Too often people, especially women, are quick to assume that they are in a position of vulnerability, just because of a social label. And yet all one has to do is look at the recent outpour of sexual abuse cases in Britain to realise that actually, famous, wealthy and respected people in positions of influence are just as – if not more so because of their ability to manipulate others through their social status – capable of posing a threat to one’s welfare as someone with no money, influence and security. Evidently however, the British stereotype towards homelessness can also be seen in other prominent cities in highly economically-developed countries, creating a culture of fear and ridicule of homeless people. It would be interesting to see if such attitudes are similar in those countries with less state and public wealth, or whether the greater level of equality influences a more socially-accepting attitude towards those without a home.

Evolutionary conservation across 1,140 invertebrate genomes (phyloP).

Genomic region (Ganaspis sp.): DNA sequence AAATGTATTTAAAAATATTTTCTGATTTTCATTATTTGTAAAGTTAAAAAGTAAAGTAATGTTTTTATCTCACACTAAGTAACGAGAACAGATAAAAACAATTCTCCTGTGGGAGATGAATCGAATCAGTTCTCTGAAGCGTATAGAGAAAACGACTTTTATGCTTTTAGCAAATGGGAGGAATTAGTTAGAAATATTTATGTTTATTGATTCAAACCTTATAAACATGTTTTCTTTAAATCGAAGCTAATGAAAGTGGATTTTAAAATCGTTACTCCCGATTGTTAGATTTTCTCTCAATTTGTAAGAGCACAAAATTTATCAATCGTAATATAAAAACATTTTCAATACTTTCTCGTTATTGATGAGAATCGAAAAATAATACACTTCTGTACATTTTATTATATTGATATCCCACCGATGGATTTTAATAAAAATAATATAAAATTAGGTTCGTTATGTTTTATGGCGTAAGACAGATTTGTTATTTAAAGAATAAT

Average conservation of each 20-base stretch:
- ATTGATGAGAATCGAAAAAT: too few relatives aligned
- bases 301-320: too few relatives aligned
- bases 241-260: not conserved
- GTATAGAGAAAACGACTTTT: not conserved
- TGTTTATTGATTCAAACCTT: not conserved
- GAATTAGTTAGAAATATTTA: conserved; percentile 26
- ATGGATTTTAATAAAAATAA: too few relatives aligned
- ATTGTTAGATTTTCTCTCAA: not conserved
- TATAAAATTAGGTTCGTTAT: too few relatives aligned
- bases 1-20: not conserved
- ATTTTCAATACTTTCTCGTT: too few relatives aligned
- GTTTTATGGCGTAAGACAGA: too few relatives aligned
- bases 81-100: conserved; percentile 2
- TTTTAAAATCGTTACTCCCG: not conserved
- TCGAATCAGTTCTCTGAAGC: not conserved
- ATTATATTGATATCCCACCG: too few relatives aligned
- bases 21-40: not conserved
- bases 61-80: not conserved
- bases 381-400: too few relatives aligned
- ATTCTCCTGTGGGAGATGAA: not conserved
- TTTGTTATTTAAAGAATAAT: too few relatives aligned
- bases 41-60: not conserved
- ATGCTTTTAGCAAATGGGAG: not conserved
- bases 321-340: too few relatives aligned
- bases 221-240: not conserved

Whilst finally sharing this guilty confession isn’t going to make me start giving all my cash away to every person I see sitting on the street pavements, it’s definitely going to make me be more considerate of them as human beings. We don’t know the circumstances that caused them to get into that position, so let’s not assume that they have dangerous intentions towards more fortunate others.